It was a hard time. We argued more than we ever have and I think we both felt really lonely in our trials. We weren't really there for each other the way spouses should be. We were just two people sharing the same house and bank account and that was about it.
Our 15th wedding anniversary and our 40th birthdays were coming up, so we decided to plan a trip to New York City together—both to celebrate and to remember why we were married in the first place.
We came home from that trip completely renewed as a married couple. We remembered how much we love spending time together, and we had so much fun spending ten whole days of time together. Time that was just about us, completely uninterrupted by work schedules, kids, board meetings, or exhaustion. (Except, of course, the wonderful kind of exhaustion you experience after running around NYC all day every day.)
We also came home determined to never let that kind of lapse in our own relationship happen again. We have put dating each other at the top of our priority list, and are committed to doing it.
Except, we still don't have time to date.
At least not conventionally, we don't. Weekday evenings are pretty much impossible around here because of the kids' schedules and weekends are often unavailable due to the nature of The Maestro's job.
But even if we don't have time to go out every weekend, we are still going on at least one weekly date and sometimes more.
You just have to think outside the box.
When you hear the word "date" the image that comes to mind is dinner and some sort of entertainment: a movie, a play, a concert. Am I right?
Related: The 2 Minute Marriage Project
We knew we couldn't do that on a weekly basis, so we came up with some new ways to date. Right now we go on a weekly lunch date. We know that every Thursday on my lunch break (my teaching schedule is a bit more strict than his) we will go to our favorite downtown restaurant and grab sandwiches or salads and some great conversation with each other.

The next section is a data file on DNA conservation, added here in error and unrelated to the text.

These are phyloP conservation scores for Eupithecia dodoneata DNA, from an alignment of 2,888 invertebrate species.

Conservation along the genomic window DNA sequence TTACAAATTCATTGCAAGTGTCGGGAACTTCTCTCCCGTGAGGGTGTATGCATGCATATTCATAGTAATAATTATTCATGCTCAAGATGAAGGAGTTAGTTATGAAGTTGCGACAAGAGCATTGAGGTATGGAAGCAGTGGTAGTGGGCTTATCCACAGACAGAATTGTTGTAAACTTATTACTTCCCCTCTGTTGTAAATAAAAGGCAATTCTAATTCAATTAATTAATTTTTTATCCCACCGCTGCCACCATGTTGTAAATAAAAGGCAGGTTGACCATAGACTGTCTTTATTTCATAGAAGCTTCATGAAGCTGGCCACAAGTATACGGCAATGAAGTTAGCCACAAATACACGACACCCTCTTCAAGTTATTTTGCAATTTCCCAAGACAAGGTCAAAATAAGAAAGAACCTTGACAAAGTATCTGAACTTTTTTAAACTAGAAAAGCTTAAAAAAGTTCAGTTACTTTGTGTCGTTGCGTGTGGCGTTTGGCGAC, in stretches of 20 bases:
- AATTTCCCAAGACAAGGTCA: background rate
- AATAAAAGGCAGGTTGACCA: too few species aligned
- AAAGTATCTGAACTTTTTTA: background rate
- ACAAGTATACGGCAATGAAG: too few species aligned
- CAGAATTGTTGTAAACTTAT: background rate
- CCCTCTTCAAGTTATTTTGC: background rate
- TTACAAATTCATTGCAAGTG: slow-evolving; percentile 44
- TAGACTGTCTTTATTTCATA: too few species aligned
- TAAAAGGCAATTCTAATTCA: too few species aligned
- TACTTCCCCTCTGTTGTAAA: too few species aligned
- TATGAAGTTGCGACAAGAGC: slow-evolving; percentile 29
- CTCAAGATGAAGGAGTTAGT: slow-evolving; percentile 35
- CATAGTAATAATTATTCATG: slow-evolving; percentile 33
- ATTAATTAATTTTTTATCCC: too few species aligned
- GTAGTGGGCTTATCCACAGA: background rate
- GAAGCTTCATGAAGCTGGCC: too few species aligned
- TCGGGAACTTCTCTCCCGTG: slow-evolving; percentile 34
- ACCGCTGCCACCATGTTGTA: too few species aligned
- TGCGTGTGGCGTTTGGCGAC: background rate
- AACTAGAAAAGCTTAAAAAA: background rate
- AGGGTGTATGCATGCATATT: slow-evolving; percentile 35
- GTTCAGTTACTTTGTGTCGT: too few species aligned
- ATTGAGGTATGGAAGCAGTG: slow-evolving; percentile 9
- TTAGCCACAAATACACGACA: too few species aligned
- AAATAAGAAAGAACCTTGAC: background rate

This date is non-negotiable, and if for some reason something else conflicts, we move it to another day. Or we go to breakfast instead.
Our other dates include things like walking the dog together in the evening when we can grab a half-hour to do so. A few laps around the neighborhood is a great way to quickly connect with each other and touch base for the day.We try to save household tasks like grocery shopping, dishes, and laundry folding to do together and yes, we are brazen enough to also call that time together "dating."
We lost so many dating opportunities before.
I did my household chores by myself, and The Maestro did his. We rarely walked the dog together. I never thought about the fact that we could improve our marriage just by folding the laundry together while we watched our favorite TV show or a movie on our favorite new streaming service together each week. Just these simple snatches of time with each other have improved our marriage more than I could have ever imagined.
Bonus: Most of the things we consider dates these days don't cost us a penny. Closely related to not having any time to date is not having enough money to date. Both problems are solved in the same way.
Just be creative and make it a priority.
That's all. Find those little snatches of time and make sure you schedule in a weekly date, no matter if it's folding laundry together or watching a play together. If you can't afford a babysitter, trade babysitting with friends or just have your date at home.
Just do it.
Your marriage will thank you for it.
Mine certainly has.
This post is part of my 31 Days to a Happier Home series.
To see all the posts in this series, click here: 31 Days to a Happier Home
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